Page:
Human rights

EXCLUSIVE: Joko Widodo's son begs him to spare the lives of Chan and Sukumaran

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Rifts develop as former Australian resident Gibran Rakabuming Raka, son of Indonesian President Joko Widodo, begs his father to spare the lives of Andrew Chan and Myuran Sukumaran, who are now being readied for execution, writes contributing editor-at-large Tess Lawrence.

ON BEHALF OF HIS AUSTRALIAN MATES, Indonesian President Joko Widodo's son, Gibran Rakabuming Raka, has again begged his father to spare the lives of Andrew Chan and Myuran Sukumaran.

In a military style operation this morning, both men were taken from Bali's Kerobokan Prison in a fortified convoy led by armoured vehicles flanked by police and militia for their doomed journey to "execution island" Nusa Kambangan.

There they will face a firing squad that might as well have been handpicked by the Australian Federal Police. Such is the blood on their hands.


It is little known that Gibran, who turns 28 in October, is a 2010 graduate of the University of Technology (UTS): Insearch*, Sydney.

Former fellow students, including Indonesian nationals and close friends living in Australia asked Gibran, the eldest of Widodo's three children, to approach his father and implore him to reconsider his legally flawed blanket refusal to grant clemency to the "Bali Two" and the rest of the estimated 133 inmates on death row destined for execution.


Independent Australia understands that despite his father's public belligerence in favour of the death sentence for drug traffickers, Gibran remains ideologically and morally opposed to capital punishment and has already had several emotional arguments with the President over this contentious issue, which we are told has caused a split within the family.


It is believed that Iriana, the President's wife, who is a former leader of the nationwide women's movement Pembinaan Kesejahteraan Keluarga, better known as the PKK, shares her son's views.

Speaking on condition of anonymity, friends of Gibran said that at the exhortation of mates in Australia, he had more recently 'begged 'his father to show mercy.


But President Widodo not only rebuffed Gibran's latest entreaties but is said to have also unfairly admonished him for ' being a puppet' for Australia and doing the bidding of his political enemies.

It was yet another "loss of face" rebuff for Gibran from his metalhead father.

Insiders say it is to Gibran's personal credit that he at least tried to plead for mercy.

The relationship between father and son is strained at the best of times and has been played out in public and in the media.


Who can forget the broadcast footage of President Widodo's pre-inauguration press conference and formal introduction of Indonesia's new "first family" to the media. There was Mum and Dad and Gibran's younger siblings, Kahiyang Ayu and Kaesang Pangarep. 

It didn't go according to plan.

Far more than a mere "Dad moment" for Gibran, the footage exposed the underlying tension between the two; not abnormal family dynamics of course, but there is more at stake here.

Gibran is said to have no interest in following in his father's political footsteps and was almost invisible on the Presidential election campaign. Not a good look for a first born son.


He was lampooned in the media for this and, at one stage, referred to as Widodo's "bastard son" to explain his non-appearances.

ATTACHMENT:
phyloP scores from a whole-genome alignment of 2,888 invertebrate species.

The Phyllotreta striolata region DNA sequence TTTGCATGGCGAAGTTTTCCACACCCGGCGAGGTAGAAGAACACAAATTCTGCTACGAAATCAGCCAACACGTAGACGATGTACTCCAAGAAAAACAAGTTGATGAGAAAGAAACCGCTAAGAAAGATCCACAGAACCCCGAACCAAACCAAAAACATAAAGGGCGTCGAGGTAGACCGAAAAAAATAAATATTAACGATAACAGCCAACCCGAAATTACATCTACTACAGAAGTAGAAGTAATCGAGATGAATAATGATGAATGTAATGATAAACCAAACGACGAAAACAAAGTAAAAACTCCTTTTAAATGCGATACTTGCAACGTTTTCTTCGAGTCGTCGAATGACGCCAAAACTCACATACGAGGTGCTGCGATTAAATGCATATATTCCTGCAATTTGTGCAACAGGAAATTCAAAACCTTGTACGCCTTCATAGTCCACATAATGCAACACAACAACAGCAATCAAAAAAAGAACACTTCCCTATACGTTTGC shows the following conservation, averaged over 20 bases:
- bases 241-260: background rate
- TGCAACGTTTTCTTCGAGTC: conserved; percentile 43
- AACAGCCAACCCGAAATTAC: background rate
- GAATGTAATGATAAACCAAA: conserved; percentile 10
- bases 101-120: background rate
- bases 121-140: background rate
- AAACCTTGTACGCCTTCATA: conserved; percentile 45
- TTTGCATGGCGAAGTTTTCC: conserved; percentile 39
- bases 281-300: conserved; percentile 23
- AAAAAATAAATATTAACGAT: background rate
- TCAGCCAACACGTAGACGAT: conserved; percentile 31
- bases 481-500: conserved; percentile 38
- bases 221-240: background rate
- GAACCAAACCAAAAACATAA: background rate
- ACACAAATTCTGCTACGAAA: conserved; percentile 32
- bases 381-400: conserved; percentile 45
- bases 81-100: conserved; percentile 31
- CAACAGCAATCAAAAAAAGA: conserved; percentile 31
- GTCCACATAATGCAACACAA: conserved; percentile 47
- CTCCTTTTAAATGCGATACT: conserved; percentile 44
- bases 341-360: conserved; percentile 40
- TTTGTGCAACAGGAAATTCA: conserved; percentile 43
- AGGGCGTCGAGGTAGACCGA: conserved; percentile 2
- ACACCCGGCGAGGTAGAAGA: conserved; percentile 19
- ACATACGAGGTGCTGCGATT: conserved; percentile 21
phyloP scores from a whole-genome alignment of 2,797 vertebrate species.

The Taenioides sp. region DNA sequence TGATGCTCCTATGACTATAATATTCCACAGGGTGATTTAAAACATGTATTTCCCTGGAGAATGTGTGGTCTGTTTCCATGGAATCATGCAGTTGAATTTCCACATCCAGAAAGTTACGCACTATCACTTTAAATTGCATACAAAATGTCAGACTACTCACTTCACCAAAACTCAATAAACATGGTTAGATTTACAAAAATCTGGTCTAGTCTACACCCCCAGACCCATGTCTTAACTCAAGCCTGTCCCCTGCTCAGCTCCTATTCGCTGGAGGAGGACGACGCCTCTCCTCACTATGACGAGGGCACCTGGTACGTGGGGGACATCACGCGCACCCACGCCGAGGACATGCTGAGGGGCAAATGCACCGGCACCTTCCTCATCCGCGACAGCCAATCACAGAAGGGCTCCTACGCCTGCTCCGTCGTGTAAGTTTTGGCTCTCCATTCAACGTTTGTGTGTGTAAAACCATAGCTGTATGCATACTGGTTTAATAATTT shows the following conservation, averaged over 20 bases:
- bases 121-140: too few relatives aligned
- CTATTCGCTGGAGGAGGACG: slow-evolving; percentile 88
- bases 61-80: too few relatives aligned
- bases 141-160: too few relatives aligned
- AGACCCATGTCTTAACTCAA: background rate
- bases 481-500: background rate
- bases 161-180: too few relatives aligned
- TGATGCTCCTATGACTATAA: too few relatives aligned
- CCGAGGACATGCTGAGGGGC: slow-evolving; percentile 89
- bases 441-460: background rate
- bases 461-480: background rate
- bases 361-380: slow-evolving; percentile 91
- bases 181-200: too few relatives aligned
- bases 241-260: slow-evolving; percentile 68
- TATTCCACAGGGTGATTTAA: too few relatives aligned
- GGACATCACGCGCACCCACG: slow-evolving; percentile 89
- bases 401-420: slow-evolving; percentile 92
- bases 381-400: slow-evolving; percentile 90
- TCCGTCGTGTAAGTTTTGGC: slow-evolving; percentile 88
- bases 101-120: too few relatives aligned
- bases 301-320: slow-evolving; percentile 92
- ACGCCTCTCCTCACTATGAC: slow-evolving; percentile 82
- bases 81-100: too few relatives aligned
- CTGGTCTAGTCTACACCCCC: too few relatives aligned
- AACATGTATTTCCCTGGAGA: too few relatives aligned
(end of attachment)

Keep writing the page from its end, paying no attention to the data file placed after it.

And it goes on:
In response to a question from the media, Gibran referred to this outright, much to the visible dismay of his father, who tried to shut him up with an awkward smile imprisoned behind anger.

Gibran took exception to this attempt to muzzle him and turned to walk out of the conference but was persuaded to come back by his father. But it was an uneasy truce by the look of the below photo:

(Image via                                                                                                                                                                                                                                                                                               

There are many who are disappointed at President Widodo's lacklustre performance during, and now beyond, his first 100 days. He seems to have capitulated to populist political expediency.

It is said by some that he is surrounding himself with acolytes and that there are few insiders who dare debate or contest ideas with him. Undoubtedly, he has betrayed his promises to repair Indonesia's dismal record on political corruption and human rights.

It may be that his ire with his son stems from Gibran's refusal to put on a "performance" for the cameras. It may be that Gibran tells "Jokowi" what he doesn't want to hear.

There are serious concerns that President Widodo's repugnant adherence to the death penalty, regardless of the individual merits of any particular case, drills down to the lonely pathos of a father making irrational political decisions because of angry family conflict — indeed to 'get back' at his own son.

Insiders say that Gibran reminds "Jokowi" of what he once was — a campaigner for humanity and justice.

President Widodo, like the Australian Federal Police should "man up" and do the right thing.

And the underlying contests that sometimes fester between father and son.

Read Tess Lawrence's update of10 March 2015: 'The Song of the Bali executioners: Jokowi vs Gibran'.

* Editor's note (10/3/15, 7am AEST): A previous version of this article had Gibran graduating from UTS and not UTS: Insearch. The error was made in the editorial process and was not that of the author. We unreservedly apologise for this mistake.

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